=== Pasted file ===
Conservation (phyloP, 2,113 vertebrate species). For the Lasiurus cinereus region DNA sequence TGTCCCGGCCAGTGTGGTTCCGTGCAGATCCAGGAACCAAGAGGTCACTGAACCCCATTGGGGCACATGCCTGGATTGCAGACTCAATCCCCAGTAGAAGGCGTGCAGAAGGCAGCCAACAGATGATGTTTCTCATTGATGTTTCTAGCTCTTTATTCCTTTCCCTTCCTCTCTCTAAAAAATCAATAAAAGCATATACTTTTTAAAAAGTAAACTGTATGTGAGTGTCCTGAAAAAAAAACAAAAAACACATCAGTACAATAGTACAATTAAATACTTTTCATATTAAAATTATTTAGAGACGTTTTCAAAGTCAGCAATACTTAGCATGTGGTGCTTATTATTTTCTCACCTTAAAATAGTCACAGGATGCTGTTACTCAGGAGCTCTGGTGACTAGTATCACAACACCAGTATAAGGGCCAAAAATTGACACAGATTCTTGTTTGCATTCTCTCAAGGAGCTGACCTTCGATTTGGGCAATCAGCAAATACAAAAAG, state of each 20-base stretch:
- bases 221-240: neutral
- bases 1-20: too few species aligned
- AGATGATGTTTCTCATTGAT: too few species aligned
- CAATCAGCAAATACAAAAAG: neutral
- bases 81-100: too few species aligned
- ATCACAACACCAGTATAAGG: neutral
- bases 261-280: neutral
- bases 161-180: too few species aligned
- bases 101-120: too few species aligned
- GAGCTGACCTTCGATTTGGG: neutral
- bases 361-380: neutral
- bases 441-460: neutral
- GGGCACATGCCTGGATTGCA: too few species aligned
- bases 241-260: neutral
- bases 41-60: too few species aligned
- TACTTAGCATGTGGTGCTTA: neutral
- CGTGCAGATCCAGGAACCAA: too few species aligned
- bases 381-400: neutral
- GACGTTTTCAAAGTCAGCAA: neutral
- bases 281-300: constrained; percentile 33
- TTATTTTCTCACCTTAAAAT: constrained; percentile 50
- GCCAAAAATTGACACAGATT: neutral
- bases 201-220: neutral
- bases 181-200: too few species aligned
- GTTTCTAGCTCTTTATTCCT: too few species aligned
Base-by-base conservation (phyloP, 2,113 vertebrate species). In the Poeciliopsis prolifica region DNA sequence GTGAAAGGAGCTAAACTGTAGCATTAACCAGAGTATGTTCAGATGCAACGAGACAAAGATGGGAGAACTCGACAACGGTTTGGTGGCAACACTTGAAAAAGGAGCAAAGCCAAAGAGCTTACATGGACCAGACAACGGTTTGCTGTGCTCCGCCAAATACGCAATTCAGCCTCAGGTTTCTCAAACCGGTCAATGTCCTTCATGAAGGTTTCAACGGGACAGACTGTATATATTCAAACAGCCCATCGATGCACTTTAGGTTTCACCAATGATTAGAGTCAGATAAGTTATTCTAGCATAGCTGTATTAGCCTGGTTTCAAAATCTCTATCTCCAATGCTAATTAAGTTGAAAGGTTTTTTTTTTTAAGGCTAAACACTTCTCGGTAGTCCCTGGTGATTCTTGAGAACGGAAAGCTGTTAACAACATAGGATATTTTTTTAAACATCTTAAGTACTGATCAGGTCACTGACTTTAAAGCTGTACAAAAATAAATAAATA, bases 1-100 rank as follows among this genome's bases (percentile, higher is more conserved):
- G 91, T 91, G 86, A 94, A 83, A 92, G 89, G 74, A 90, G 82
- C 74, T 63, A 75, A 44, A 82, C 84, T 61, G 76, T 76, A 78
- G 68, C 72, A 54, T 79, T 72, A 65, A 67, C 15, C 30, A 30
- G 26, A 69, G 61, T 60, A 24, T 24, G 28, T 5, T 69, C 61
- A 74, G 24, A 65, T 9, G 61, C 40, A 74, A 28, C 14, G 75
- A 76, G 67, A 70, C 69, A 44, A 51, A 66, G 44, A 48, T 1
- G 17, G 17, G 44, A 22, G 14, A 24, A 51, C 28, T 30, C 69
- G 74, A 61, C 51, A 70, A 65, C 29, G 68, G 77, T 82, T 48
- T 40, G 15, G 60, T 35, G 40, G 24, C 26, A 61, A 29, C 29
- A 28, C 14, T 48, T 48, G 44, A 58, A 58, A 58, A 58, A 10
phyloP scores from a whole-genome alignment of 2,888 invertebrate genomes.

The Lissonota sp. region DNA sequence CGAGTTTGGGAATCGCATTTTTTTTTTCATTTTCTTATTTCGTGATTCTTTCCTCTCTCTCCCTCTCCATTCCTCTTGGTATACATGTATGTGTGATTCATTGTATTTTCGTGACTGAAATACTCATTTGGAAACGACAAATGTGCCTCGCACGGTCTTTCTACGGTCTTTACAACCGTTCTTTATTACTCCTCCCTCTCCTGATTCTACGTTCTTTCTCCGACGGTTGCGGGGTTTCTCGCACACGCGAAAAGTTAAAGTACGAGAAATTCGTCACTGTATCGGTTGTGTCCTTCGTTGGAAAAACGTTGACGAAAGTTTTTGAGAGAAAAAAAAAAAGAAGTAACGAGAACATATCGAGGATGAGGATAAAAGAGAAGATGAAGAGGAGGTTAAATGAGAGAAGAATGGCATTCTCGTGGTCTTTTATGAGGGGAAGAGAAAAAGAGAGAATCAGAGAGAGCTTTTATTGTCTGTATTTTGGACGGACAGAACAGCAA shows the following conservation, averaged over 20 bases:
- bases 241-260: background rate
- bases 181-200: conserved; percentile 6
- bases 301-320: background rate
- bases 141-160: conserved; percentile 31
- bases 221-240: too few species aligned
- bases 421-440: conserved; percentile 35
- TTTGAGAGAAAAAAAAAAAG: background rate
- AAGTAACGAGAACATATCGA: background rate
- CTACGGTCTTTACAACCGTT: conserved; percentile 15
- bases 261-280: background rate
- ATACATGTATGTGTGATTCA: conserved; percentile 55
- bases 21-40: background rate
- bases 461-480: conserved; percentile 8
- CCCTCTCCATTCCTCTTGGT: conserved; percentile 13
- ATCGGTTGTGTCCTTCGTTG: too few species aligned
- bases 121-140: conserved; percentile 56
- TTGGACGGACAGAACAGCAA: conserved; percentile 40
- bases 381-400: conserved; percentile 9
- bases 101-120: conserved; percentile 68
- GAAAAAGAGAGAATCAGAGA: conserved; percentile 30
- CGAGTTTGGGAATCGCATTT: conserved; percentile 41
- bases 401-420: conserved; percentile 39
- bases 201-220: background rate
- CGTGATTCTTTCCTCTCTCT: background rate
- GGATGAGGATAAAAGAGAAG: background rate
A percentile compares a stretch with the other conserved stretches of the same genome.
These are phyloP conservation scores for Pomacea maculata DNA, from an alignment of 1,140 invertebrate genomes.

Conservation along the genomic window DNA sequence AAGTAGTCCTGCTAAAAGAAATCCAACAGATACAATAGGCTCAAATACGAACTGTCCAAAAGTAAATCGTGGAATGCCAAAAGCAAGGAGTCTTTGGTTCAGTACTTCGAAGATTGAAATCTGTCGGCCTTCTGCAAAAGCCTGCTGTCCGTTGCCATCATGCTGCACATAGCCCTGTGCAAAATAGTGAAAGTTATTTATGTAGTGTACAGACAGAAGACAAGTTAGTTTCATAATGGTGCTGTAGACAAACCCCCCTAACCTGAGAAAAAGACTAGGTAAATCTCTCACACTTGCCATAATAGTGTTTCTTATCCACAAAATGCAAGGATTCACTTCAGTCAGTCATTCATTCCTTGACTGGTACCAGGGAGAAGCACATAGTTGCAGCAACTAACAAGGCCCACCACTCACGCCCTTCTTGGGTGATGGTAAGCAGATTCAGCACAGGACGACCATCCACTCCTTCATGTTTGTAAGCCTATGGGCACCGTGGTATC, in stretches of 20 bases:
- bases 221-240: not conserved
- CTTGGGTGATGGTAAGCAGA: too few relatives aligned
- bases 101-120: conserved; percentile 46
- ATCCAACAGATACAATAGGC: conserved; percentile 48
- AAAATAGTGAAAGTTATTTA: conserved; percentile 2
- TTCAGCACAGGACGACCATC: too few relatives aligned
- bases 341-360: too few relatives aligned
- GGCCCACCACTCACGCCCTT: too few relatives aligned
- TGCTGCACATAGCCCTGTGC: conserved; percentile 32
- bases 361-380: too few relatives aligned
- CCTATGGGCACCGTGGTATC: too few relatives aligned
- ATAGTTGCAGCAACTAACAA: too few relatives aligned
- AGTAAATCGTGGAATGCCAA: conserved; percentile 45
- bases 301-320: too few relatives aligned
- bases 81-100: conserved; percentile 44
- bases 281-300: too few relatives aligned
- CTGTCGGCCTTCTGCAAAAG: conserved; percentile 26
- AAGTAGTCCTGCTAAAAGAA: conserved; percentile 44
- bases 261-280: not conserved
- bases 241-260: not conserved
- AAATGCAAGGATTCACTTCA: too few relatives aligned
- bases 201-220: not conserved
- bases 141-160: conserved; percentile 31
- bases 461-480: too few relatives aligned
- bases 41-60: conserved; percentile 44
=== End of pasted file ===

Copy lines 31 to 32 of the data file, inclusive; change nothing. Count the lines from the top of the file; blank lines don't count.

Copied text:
- G 26, A 69, G 61, T 60, A 24, T 24, G 28, T 5, T 69, C 61
- A 74, G 24, A 65, T 9, G 61, C 40, A 74, A 28, C 14, G 75